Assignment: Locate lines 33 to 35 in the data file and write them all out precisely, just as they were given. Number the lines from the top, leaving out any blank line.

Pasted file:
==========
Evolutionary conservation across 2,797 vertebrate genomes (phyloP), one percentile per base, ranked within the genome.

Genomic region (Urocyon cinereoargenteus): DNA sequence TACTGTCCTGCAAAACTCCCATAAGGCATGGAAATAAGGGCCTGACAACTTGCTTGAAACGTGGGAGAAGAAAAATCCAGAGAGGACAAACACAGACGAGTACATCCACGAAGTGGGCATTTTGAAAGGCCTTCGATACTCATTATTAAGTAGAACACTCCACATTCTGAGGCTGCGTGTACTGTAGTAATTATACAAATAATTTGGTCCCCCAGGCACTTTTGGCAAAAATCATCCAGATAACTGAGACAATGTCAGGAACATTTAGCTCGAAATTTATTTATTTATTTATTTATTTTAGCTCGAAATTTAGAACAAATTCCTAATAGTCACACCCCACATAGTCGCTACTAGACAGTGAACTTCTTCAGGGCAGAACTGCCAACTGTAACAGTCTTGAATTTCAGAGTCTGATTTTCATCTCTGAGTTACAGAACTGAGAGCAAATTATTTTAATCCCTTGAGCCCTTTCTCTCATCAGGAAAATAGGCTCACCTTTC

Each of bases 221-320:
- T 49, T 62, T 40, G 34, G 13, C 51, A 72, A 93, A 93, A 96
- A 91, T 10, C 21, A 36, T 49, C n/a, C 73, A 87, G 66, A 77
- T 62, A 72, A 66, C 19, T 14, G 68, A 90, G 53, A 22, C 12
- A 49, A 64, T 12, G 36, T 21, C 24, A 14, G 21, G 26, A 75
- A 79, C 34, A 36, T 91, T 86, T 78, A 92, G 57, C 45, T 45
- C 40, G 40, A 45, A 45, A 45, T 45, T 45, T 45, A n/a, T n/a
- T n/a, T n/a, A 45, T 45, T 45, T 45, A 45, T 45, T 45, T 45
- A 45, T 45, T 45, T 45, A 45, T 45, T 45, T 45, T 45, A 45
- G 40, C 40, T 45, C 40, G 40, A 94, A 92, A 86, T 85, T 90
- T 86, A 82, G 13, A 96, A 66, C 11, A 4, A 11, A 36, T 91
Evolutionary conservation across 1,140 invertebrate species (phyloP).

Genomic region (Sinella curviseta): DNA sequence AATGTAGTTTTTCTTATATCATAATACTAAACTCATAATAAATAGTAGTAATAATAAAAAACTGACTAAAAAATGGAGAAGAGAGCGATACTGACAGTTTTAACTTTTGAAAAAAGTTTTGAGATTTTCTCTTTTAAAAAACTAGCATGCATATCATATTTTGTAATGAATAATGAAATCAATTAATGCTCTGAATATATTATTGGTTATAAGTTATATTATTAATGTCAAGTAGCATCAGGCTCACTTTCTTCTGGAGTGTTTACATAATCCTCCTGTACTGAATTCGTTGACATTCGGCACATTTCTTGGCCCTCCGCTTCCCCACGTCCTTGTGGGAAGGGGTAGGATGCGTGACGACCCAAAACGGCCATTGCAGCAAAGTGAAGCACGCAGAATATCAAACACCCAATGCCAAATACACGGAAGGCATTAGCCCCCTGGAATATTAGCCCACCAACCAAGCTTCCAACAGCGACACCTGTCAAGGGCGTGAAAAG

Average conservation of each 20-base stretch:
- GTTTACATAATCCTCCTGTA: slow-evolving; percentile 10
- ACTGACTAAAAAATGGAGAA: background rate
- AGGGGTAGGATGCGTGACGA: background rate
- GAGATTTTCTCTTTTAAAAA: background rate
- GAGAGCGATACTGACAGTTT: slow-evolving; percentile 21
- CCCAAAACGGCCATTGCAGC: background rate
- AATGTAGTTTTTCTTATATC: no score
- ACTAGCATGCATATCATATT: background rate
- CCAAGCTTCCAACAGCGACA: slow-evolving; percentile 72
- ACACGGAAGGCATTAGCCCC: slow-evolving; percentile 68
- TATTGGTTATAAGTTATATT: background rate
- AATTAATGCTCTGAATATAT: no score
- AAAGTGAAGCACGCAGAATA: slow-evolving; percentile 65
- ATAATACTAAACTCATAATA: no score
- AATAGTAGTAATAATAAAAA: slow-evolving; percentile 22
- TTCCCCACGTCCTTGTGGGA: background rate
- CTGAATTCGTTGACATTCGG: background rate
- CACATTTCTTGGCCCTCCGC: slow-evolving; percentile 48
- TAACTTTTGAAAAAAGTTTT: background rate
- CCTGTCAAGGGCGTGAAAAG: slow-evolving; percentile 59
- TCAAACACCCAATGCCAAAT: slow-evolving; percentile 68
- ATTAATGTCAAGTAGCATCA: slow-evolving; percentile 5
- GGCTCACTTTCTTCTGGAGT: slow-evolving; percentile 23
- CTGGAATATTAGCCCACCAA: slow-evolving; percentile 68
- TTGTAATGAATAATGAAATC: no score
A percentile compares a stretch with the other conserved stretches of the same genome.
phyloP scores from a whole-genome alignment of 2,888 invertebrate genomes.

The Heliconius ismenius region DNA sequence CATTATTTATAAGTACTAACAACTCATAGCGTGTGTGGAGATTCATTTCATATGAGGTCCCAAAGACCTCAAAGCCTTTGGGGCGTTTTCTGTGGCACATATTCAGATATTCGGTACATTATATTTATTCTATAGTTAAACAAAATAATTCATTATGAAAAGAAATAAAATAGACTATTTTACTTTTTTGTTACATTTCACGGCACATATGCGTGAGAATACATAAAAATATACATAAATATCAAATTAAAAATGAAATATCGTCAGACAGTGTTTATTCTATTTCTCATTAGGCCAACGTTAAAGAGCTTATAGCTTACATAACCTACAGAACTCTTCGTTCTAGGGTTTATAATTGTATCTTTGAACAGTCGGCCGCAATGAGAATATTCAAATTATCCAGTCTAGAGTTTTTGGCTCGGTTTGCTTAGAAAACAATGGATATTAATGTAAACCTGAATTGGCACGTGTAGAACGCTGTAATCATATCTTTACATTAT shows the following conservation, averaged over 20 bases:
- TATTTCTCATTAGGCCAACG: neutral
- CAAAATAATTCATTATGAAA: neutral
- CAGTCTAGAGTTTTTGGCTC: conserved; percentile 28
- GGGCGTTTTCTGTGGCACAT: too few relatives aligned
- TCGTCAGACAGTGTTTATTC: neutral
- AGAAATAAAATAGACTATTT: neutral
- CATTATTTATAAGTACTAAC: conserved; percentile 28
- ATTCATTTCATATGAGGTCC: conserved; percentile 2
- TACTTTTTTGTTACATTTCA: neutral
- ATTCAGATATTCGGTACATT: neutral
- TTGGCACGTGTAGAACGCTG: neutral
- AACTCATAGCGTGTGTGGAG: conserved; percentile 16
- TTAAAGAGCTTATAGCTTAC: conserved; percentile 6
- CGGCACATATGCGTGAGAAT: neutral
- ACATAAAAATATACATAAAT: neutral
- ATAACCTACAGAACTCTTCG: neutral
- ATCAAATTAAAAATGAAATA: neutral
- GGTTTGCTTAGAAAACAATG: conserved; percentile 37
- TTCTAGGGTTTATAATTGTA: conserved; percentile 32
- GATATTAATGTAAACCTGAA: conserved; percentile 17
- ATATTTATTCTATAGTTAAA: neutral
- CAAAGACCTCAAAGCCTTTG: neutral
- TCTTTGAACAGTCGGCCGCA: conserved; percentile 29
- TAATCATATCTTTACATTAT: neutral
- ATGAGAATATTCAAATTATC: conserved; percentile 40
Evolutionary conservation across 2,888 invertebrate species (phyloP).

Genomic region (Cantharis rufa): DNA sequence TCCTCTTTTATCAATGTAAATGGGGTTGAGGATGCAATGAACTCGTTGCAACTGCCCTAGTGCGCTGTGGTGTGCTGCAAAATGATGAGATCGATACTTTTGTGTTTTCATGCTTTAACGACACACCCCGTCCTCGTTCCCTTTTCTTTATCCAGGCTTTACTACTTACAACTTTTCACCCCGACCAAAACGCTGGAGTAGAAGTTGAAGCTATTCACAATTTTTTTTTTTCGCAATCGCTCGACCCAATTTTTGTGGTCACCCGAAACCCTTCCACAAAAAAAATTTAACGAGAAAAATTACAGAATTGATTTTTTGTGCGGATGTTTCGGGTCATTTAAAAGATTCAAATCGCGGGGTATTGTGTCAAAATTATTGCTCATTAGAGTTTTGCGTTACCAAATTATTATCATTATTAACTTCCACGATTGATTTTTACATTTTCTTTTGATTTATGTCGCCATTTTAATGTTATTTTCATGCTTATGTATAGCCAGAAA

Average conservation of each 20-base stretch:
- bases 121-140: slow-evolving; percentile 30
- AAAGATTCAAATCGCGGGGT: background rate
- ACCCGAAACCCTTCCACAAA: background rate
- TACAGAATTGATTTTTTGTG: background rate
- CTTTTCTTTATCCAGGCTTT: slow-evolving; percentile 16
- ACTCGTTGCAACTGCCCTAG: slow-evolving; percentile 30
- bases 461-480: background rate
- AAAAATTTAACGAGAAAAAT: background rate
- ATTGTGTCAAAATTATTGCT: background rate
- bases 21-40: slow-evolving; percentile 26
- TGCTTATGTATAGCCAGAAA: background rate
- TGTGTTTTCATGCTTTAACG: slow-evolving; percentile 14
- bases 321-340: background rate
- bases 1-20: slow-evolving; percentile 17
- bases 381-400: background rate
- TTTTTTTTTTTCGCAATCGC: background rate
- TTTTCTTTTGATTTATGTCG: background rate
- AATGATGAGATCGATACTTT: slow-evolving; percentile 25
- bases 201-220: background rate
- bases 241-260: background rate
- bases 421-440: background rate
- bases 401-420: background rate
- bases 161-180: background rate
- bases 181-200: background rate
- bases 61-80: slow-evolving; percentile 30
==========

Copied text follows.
- CTGAATTCGTTGACATTCGG: background rate
- CACATTTCTTGGCCCTCCGC: slow-evolving; percentile 48
- TAACTTTTGAAAAAAGTTTT: background rate